Joseph Schumpeter and the economic interpretation of history
Introduction It is common to say of Schumpeter that he was a lover of paradox. Indeed, that statement has been made by no less an authority on Schumpeter than Schumpeter himself. In his preface to the first edition of Capitalism, Socialism and Democracy, he informs his reader that Part II of his book will deal with the "inevitable decomposition of capitalist society." But he adds that, contrary to the views of Marx and others, his own analysis will lead the reader to the author's "paradoxical conclusion: capitalism is being killed by its achievements." 1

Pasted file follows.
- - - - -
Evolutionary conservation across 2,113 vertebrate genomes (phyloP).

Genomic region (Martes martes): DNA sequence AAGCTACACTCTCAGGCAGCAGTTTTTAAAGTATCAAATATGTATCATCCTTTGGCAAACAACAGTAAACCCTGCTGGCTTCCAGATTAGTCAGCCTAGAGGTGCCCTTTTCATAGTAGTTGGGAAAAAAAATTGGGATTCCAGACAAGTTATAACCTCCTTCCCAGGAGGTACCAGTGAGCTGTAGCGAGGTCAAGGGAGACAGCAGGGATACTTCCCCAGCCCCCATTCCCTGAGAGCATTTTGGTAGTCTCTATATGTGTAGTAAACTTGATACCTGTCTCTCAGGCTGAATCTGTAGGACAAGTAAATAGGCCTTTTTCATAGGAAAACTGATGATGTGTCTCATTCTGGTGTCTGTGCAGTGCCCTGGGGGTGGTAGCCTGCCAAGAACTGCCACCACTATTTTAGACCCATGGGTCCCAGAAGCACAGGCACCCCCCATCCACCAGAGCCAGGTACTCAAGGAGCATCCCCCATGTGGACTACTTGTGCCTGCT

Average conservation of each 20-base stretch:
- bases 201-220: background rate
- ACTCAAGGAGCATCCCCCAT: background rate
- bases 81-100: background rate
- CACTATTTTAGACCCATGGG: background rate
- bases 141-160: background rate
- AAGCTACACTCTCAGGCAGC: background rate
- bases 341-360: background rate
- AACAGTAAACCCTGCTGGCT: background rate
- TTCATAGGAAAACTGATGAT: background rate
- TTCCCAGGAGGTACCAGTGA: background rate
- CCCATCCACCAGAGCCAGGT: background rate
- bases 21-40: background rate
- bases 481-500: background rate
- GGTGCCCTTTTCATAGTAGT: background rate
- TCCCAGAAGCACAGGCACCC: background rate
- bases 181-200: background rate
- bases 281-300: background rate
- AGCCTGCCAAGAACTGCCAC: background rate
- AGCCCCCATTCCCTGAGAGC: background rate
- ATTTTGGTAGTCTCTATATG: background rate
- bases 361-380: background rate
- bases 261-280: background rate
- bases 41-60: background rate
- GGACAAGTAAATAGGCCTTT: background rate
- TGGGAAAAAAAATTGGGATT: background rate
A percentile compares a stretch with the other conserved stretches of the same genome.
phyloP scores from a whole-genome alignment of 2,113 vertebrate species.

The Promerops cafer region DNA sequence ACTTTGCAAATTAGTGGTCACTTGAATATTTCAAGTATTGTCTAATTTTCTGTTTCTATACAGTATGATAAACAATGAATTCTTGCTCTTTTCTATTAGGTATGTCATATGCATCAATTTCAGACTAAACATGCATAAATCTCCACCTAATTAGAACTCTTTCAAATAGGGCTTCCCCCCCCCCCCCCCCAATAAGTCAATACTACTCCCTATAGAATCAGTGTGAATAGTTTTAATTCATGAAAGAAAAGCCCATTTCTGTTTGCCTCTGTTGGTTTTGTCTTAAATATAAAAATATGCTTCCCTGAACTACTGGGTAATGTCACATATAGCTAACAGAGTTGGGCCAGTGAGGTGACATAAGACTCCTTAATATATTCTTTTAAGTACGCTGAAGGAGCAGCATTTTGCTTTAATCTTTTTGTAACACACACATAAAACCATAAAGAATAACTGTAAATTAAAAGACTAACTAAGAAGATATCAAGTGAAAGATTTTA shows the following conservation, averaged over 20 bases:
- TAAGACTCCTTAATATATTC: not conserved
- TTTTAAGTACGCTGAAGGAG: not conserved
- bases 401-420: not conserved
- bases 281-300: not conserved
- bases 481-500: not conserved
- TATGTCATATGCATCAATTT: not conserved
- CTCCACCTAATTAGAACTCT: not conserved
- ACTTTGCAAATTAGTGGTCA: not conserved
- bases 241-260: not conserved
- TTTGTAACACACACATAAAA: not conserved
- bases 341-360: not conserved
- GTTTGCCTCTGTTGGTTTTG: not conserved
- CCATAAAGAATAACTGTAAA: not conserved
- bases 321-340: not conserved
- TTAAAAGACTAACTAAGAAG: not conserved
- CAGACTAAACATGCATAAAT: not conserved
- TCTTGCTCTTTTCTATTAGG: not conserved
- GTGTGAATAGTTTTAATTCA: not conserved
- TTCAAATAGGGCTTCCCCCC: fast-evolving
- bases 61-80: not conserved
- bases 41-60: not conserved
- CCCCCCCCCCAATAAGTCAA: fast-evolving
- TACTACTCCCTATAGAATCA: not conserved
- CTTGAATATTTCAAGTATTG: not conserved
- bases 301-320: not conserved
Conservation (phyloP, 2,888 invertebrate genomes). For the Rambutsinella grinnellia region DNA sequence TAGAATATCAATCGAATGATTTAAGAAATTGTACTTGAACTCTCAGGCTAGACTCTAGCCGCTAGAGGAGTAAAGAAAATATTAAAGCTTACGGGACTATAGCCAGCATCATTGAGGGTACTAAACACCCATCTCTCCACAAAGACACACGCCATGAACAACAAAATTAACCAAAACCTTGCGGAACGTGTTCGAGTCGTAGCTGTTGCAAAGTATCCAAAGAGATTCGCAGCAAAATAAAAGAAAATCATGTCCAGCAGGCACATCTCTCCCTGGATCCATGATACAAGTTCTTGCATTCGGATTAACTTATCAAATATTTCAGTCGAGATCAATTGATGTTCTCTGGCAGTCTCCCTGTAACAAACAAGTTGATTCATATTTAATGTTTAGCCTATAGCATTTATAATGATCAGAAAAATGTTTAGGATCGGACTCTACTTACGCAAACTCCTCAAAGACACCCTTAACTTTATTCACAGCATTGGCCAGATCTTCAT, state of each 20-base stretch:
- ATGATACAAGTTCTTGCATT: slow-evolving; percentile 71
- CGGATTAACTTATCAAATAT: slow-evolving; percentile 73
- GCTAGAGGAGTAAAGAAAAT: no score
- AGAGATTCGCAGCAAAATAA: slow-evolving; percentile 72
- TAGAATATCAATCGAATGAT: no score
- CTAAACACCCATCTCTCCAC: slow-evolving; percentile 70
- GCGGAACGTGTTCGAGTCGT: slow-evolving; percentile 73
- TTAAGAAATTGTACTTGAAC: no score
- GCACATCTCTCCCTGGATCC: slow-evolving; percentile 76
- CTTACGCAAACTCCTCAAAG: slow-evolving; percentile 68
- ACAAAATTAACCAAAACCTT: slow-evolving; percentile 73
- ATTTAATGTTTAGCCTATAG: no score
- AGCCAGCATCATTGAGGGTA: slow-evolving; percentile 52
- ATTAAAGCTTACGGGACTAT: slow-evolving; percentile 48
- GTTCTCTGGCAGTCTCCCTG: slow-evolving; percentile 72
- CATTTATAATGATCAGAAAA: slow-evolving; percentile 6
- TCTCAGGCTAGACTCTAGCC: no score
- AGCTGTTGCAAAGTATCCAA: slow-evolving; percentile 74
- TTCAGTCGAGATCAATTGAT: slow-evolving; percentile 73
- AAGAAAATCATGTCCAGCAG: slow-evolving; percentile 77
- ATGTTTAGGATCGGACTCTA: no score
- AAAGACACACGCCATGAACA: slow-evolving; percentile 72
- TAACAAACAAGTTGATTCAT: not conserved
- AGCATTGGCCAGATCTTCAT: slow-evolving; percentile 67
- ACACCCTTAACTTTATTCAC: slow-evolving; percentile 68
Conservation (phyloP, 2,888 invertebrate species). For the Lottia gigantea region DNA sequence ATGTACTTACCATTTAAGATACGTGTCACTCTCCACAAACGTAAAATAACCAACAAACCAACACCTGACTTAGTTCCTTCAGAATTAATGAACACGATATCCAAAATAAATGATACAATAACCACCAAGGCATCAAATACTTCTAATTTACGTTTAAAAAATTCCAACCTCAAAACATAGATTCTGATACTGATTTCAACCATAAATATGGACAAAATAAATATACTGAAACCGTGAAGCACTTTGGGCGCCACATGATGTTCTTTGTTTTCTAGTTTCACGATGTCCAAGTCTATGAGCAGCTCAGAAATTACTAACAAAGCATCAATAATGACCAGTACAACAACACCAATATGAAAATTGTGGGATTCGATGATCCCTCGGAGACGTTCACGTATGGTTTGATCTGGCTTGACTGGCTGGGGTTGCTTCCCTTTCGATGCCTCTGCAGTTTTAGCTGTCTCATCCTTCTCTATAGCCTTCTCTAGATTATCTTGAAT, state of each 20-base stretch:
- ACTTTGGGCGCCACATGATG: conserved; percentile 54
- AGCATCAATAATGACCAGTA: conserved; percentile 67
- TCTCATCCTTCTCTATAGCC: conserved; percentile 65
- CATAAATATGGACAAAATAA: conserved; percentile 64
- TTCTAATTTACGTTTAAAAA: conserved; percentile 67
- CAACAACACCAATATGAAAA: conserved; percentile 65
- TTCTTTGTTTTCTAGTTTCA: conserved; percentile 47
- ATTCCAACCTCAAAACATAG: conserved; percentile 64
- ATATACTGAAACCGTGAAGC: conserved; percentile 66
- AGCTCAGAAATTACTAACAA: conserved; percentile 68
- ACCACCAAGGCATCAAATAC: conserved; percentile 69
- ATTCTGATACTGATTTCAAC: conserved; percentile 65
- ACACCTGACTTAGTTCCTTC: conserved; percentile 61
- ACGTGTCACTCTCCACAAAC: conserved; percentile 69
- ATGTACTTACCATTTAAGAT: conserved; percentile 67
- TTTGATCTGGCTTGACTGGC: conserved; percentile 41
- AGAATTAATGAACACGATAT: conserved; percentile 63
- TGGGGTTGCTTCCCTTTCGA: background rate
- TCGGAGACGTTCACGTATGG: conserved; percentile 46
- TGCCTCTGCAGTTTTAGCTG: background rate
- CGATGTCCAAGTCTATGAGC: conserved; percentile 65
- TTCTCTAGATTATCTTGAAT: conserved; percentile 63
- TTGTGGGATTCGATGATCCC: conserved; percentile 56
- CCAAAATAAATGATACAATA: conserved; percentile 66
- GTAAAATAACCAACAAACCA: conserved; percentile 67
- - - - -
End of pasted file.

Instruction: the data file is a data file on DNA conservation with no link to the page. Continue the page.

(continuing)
I do not intend, in this chapter, to evaluate the validity of that conclusion, even with the "easy" wisdom of a retrospective view of more than fifty years. I do, however, want to take this opportunity to examine Schumpeter's views on the analysis of economic change, the forces that give rise to such change, and to the power of economic changes to generate other changes in the context of advanced capitalist societies.